In Dr. Grishok’s lab, transcription is studied in the worm C. elegans, in which RNA interference and microRNAs were first discovered. She has recently uncovered how the organism can pause transcription to keep the activity of essential genes at levels appropriate for a specific stage of development or environmental condition. The genes involved in pausing transcription in C. elegans may have roles in cancer and heart disease in people, and, with support from the Schaefer Scholarship, Dr. Grishok will continue to explore the role of these genes.
Dr. Grishok was recruited to P&S in 2007. Her research accomplishments have been recognized at every stage of her career by prestigious awards, including the Harold M. Weintraub Graduate Student Award, a Damon Runyon Cancer Research Foundation Fellowship Award, and a NIH Director’s New Innovator Award.
Alain Lacampagne, PhD
CNRS Research Director, INSERM, Montpellier, France,
Visiting Scholar, Physiology & Cellular Biophysics
Project: Functional Analysis of UNC-68 in C. elegans: Regulation in Aging-dependent Muscle Weakness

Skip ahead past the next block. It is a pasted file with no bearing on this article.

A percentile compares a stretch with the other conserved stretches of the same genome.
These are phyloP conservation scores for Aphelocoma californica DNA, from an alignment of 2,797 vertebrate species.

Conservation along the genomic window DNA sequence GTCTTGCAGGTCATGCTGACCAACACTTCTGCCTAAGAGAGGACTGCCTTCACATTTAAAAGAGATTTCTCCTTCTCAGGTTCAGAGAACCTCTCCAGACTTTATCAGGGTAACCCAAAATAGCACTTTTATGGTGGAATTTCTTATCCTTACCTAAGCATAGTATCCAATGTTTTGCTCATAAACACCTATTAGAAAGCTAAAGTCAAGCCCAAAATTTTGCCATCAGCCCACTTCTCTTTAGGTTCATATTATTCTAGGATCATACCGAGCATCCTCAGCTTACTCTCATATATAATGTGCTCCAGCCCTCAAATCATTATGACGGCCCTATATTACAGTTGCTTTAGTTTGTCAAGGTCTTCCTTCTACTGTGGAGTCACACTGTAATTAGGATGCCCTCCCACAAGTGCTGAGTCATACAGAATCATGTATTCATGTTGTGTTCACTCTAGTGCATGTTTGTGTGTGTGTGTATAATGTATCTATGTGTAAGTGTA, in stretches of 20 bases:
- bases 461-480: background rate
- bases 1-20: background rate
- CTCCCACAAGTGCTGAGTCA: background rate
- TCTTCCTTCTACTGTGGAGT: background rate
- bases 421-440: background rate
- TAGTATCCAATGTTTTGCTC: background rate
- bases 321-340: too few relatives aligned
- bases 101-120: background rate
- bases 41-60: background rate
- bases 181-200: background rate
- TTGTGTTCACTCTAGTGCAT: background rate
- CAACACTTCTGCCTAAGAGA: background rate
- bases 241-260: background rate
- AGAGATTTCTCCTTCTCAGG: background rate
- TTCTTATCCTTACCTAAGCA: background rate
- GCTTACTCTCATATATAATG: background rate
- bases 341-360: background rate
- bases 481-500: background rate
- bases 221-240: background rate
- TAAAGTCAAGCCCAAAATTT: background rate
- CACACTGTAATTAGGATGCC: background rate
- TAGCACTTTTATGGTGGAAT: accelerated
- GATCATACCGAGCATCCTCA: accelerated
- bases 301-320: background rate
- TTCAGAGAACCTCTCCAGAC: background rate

Dr. Lacampagne is a renowned researcher in the physiology of heart and skeletal muscle. His collaborative work over the years with Andrew Marks, MD, chair of physiology & cellular biophysics, has elucidated the mechanism underlying skeletal muscle weakness and the role of leaky calcium channels in multiple conditions, including heart failure, aging, and Duchenne muscular dystrophy.
During his stay at Columbia, he will apply his expertise to the imaging of calcium signaling in muscle to help establish the worm C. elegans as a model organism for the study of aging muscle. If successful, studies that now take two years to conduct in mice can be completed in 2–3 weeks in the worm. The project promises to rapidly increase the pace of discovery in heart and skeletal muscle research.
At INSERM in Montpellier, France, Dr. Lacampagne leads a team of 25 investigators of full-time faculty, clinicians at the University hospital, postdoctoral fellows, students, and technicians. He is a world leader in the field of high-resolution confocal fluorescence microscopy and calcium imaging and will train others in the techniques during his stay at Columbia.
Beatrice Vallone, PhD